Are phishing attacks on cloud data preventable?
Wednesday, September 17, 2014/
Today one of the greatest threats to your data in the cloud is phishing attacks that collect your staff username and password.
Once an attacker has this data, they can make use of a simple login and abuse and collect methods to damage or harvest information. There is no doubt that this sort of malicious activity can be entirely detrimental to the quality and control of your data.
Certainly, manipulated data can be recovered from an archive or backup if the manipulation is noticed. The cloud service provider can alert you if a new login location or device is detected, but they cannot entirely stop this sort of attack.
This means we need to find other ways to protect the data at rest on these cloud services so that the hacker armed with your staff login credentials is not given carte blanche to read and download corporate information.
Part of the solution is an encryption gateway product such as Vaultive for the Microsoft stack. An encryption gateway adds a layer of protection to data leaving your controlled network so that the data in use, in transit and at rest is encrypted with 256-bit encryption to stop would-be attackers or other agencies from viewing the data.
This also protects you from the staff of the cloud service provider and any other agency that legitimately gains access to the administrative rights of the server. Unless the data travels back via the encryption gateway and is unencrypted using your corporate encryption key it cannot be read.
The important feature of this sort of device is that your organisation generates the encryption key and stores it in your own safe storage. It is not a service provided by the cloud service provider, so they do not hold a key and do not have a back door to your data. You can also control which devices and how those devices access your encryption gateway, so now you are in control of your data.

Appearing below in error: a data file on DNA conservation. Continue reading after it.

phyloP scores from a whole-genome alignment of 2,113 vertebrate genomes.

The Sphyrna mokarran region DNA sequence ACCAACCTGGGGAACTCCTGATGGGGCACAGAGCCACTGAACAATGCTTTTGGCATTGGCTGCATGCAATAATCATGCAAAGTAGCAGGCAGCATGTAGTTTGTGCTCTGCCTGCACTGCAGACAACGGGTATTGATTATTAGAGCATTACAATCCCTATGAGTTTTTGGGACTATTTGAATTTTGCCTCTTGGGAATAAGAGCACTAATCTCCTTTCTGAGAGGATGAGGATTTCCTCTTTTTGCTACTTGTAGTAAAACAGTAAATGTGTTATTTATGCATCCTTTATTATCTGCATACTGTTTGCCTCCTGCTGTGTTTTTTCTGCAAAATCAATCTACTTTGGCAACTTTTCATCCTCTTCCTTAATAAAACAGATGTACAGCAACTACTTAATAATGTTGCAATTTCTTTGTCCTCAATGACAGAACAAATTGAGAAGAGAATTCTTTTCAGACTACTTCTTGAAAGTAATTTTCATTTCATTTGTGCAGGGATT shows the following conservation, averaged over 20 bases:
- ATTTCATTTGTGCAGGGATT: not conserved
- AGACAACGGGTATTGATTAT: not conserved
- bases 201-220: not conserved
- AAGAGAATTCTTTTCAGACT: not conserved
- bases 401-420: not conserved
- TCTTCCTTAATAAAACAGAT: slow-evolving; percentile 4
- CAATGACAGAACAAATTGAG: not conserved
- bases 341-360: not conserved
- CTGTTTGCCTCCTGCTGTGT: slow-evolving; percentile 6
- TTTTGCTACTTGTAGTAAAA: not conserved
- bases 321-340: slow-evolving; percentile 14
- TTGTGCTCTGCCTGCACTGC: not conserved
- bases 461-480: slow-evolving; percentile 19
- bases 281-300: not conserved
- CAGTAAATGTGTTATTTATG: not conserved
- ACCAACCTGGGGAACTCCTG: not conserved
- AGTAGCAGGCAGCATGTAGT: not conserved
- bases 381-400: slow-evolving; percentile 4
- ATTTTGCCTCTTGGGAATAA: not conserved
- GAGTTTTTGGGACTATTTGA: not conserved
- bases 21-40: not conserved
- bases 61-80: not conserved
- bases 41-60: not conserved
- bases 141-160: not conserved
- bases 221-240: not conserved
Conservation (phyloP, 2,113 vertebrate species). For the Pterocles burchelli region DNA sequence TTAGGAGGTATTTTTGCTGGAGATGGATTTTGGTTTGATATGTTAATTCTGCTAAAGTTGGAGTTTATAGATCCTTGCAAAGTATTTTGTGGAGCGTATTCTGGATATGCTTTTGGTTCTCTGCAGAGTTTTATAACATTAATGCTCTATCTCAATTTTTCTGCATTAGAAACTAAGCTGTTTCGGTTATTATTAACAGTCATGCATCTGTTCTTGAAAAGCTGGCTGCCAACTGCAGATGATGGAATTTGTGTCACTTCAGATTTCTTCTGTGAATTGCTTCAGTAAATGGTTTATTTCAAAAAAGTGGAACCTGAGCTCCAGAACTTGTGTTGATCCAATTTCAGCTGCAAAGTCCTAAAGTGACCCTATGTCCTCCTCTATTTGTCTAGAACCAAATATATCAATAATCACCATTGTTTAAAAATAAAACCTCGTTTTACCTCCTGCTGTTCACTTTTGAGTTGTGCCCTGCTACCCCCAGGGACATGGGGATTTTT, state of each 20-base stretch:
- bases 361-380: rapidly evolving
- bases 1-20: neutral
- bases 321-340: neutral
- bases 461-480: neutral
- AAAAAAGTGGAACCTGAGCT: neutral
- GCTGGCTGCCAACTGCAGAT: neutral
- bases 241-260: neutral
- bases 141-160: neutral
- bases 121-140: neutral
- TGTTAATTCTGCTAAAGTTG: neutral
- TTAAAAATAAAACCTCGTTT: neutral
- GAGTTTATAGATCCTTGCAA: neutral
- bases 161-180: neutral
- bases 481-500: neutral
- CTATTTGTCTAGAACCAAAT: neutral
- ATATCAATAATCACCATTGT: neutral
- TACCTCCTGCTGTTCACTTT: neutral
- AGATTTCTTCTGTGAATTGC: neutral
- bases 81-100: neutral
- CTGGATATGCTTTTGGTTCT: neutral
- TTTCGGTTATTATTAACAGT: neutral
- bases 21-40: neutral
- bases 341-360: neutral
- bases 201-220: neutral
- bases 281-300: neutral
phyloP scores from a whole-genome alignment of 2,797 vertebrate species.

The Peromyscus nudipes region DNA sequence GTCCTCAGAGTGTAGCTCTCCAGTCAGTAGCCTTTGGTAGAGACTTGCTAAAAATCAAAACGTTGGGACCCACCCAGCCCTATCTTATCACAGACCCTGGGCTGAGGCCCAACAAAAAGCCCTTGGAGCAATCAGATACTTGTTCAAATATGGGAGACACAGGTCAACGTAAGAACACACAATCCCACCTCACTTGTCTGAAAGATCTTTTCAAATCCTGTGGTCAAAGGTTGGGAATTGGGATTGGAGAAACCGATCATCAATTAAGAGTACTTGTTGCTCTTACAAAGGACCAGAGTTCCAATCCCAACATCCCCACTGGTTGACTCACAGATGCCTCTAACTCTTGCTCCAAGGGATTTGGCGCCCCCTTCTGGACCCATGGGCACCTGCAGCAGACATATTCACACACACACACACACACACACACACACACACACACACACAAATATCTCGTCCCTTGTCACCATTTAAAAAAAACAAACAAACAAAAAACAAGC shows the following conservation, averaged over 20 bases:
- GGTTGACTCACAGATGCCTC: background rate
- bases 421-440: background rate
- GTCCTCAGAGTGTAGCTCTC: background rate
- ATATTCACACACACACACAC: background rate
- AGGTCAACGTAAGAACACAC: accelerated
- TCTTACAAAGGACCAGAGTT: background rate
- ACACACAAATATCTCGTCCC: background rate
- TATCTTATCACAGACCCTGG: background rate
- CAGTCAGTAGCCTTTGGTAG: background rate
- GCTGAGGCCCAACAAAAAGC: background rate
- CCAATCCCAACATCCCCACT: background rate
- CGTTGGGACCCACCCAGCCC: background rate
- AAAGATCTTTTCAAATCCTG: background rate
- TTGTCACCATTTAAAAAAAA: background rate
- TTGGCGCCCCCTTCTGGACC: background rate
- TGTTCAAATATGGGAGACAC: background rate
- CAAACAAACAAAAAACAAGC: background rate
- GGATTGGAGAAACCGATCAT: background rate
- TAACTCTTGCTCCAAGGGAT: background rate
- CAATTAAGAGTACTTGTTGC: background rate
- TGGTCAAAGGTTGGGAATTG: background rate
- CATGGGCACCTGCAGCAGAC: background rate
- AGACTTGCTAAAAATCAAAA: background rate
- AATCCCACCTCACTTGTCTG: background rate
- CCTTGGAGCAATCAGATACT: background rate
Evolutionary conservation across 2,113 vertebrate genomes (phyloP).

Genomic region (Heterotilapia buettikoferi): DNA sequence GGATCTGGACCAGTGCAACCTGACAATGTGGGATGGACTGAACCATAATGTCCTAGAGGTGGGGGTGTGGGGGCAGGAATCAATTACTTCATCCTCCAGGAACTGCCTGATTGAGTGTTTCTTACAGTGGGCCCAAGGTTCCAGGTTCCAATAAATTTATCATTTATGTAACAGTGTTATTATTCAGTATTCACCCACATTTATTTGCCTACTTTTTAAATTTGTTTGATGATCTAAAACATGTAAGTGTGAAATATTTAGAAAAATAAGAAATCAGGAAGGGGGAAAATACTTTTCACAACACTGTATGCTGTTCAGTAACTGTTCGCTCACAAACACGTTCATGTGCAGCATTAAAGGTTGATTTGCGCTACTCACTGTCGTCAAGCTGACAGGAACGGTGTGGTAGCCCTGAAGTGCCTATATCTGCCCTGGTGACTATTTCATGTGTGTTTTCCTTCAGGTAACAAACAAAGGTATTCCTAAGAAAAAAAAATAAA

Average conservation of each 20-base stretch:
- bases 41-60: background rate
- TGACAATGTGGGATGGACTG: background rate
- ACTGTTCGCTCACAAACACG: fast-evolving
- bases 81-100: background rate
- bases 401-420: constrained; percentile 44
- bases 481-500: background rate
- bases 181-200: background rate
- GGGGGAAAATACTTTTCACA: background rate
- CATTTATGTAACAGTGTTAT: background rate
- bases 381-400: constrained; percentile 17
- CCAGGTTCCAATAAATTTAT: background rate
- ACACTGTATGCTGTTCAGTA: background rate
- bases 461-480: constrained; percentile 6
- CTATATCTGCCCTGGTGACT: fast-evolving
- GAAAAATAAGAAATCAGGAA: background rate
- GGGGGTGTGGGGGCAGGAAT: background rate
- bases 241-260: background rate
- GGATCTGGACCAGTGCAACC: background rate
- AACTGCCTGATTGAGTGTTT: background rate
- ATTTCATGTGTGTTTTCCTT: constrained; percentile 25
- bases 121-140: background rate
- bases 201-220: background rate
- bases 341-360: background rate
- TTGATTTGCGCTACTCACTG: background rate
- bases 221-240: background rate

Of course, once the devices are set up to use the gateway your staff do not even need to know that their data is encrypted. So long as they are recognised by the gateway it will not have any impact on them.
When the hackers hit your cloud provider it will be great to know that yours is the data they could not read.
If you wish to destroy data that is in backup or in archive it is as simple as destroying the encryption key that data was encrypted with, so managing keys by date or by organisational unit gives more granular control of when data is made unavailable. Key rotation becomes your best line of defence.
There are many factors driving organisations to make use of cloud solutions, with a key one being cost of deployment, so there is a degree of inevitability that your organisational data will progress to the cloud.
It is no wonder that encryption gateway products are becoming one of the hottest security products in the marketplace today.
Analysts are suggesting that there are many components to remaining safe in the cloud, from identity management tools to device management tools and on to biometric logon and others. Encryption gateways are just part of the story that is now unfolding to resolve the overhanging issue of cloud security. If you are not sure what solutions you require for your organisation, seek assistance before your organisation hits the press as having the latest breached system.
David Markus is the founder of Combo – the IT services company that is known for solving business problems with IT. How can we help?
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